Tuesday, March 04, 2014

Dream Catchers

I am pleased to share with you NalandaWay's story of the month.
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Dream Catchers 

Dear Friend,

At the outset, I would like to thank you for supporting us in our journey towards helping thousands of disadvantaged children achieve through arts. Having co-facilitated our 'Kanavu Pattarai' initiative- which helps heal adolescent children from exploitative backgrounds through art, I would like to share Altaf's story with you. 

Altaf is a shy 14-year old studying at the Corporation School in Chindadripet, Chennai. An introvert by nature, he is the typical quiet child who maintains a low profile and prefers to be invisible in front of his teachers. Altaf’s shyness largely stems from his lack of confidence and inability to express/communicate clearly. Any one of these two problems on its own is quite enough to pull someone down harshly, but for Altaf it was a deadly duo! His fledgling wings were already becoming numb to ambitions.

When Altaf came to our ‘Kanavu Pattarai’ (KP) camp, he continued to retain his shy demeanour and quiet ways. His participation in camp activites was moderate and he wasn’t quite able to overcome his fears. The biggest challenge came when he, along with a couple of his classmates, had to give a presentation on  ‘Ideal India’. The presentation would basically have to entail the students’ perspective on how they wanted their country to be. In the previous activities, Altaf would normally let his teammates do the talking, but this time my co-facilitator- Bhagya insisted that each person face the audience and speak. It was not insistence by authority but insistence by concern. Unfortunately insistence alone was not sufficient to make Altaf talk before an audience. He stammered, forgot, trembled, gave up and broke down. The facilitator switched from insistence to persistence. She simply would not let Altaf give up.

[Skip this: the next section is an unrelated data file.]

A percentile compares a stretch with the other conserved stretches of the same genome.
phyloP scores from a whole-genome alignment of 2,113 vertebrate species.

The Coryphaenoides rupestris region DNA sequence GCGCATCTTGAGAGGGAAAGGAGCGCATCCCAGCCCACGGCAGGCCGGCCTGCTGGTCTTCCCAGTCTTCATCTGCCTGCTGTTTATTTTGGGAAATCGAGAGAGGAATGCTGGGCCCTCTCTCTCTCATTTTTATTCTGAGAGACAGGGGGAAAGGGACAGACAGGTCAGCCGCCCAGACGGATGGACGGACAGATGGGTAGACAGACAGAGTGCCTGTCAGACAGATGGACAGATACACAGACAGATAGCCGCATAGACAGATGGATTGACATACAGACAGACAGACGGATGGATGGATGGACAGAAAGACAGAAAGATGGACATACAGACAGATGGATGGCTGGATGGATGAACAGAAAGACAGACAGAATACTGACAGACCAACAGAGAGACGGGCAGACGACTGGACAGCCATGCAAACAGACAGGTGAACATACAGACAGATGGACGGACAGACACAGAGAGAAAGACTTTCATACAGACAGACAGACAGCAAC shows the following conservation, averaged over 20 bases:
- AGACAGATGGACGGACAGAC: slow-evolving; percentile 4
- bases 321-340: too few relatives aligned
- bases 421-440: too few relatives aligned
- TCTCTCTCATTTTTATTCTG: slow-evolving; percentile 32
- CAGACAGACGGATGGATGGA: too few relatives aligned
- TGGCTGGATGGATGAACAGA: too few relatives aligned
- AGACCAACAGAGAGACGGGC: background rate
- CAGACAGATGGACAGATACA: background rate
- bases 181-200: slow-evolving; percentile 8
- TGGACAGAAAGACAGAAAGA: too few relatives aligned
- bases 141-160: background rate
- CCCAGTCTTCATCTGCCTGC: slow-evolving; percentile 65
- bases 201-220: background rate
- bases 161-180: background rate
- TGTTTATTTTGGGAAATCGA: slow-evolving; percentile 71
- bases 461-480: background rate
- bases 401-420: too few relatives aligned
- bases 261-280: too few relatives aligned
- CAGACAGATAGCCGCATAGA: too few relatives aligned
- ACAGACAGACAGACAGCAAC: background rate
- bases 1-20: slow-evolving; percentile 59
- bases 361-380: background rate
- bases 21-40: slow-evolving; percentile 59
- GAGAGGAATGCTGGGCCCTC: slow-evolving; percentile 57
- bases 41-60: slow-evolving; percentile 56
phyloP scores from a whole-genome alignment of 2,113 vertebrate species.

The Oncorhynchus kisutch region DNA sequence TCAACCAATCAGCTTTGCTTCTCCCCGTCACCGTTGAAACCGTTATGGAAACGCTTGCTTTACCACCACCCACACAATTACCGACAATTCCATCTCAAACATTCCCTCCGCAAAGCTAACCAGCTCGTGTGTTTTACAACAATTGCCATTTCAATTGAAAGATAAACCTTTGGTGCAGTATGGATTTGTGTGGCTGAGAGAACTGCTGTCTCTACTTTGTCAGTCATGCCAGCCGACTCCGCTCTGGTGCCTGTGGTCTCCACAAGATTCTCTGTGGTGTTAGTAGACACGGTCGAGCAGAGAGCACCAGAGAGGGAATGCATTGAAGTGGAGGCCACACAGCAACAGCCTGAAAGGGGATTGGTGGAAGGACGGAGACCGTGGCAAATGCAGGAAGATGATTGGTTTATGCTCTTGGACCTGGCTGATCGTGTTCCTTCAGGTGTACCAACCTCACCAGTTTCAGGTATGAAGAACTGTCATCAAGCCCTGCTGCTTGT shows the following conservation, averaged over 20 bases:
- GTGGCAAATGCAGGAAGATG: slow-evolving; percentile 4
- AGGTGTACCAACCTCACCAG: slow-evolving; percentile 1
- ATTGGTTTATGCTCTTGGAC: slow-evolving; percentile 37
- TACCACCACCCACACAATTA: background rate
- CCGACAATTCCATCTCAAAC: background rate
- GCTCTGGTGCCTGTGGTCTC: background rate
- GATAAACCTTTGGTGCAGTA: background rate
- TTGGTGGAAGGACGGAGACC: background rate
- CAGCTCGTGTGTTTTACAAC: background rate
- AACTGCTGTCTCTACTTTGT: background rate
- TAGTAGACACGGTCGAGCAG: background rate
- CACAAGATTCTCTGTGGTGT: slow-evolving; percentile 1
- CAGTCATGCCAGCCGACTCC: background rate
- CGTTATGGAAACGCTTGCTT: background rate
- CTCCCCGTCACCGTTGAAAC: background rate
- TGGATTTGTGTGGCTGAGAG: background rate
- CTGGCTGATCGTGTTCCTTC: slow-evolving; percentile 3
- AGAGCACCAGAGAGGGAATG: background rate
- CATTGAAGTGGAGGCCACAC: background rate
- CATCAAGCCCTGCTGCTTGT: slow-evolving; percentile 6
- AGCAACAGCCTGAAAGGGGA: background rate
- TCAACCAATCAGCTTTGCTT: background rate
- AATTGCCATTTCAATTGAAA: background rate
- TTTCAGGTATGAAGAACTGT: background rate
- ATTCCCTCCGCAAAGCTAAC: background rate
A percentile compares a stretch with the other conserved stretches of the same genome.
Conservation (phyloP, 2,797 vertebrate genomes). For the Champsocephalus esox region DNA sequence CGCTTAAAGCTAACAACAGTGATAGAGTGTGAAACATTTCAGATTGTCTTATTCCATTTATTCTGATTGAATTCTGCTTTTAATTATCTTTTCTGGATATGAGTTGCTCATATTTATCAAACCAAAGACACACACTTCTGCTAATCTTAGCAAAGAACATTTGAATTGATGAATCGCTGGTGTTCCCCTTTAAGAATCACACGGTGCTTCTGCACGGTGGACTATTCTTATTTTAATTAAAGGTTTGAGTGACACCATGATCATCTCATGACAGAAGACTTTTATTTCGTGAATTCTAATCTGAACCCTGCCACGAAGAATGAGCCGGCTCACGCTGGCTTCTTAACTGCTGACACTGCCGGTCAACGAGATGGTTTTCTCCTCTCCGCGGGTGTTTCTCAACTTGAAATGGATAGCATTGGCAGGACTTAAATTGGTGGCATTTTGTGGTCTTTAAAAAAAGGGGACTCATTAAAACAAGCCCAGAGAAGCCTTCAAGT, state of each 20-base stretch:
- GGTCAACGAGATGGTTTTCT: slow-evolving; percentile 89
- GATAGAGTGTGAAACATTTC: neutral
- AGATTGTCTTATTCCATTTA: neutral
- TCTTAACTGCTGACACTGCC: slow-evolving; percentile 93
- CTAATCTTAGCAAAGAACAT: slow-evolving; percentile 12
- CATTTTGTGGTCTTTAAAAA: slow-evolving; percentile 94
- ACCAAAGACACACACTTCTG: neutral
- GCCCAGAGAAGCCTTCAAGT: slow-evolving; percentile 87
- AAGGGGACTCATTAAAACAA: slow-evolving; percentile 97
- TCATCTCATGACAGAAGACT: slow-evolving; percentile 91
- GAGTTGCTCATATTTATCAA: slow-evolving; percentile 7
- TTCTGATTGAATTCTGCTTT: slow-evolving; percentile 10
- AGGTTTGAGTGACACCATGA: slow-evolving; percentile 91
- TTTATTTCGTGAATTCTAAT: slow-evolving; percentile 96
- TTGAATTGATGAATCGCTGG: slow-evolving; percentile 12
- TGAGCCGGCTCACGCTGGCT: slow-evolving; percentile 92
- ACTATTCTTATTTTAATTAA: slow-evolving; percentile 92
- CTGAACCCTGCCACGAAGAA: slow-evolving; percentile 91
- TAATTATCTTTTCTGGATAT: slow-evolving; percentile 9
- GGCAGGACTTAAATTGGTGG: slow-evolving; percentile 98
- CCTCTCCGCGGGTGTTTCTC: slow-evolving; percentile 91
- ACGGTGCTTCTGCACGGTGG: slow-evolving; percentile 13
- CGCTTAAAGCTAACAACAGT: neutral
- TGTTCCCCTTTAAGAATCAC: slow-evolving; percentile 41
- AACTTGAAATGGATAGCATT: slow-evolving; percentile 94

She took Altaf outside the hall and asked the others to continue their presentations.  A few minutes later, the door opened and Altaf entered the scene. Bhagya had shown Altaf a new way to combat his nemesis. He stood up to the audience, established assertive eye contact and fluidly used orchestrating gestures of hands to aid his presentation. Such was his transformation that on the fourth day of the camp, when he and his classmates were asked to put up an exhibition of their artworks at DakshinaChitra, Altaf took the lead and passionately spoke about his group’s vision for ‘Ideal India’. He explained in detail to visitors about his artwork, the activities that were conducted during camp- and this was even to European travellers despite a language barrier!

So the question is, What did ‘Kanavu Pattarai’ do to him and many others like him? Meaning a ‘workshop of dreams’ in Tamil, KP essentially uses arts as a medium to boost self-esteem, confidence, clarity of thought, curiosity and social skills among young children. Most kids who participate in the camp go home as transformed individuals and hopefully carry on the good vibes with them even later on.

Your support to the project could go a long way in bringing more children like Altaf to the KP camps. Why don’t you make a contribution today? No amount is small

So long,

Gomathi Shankar
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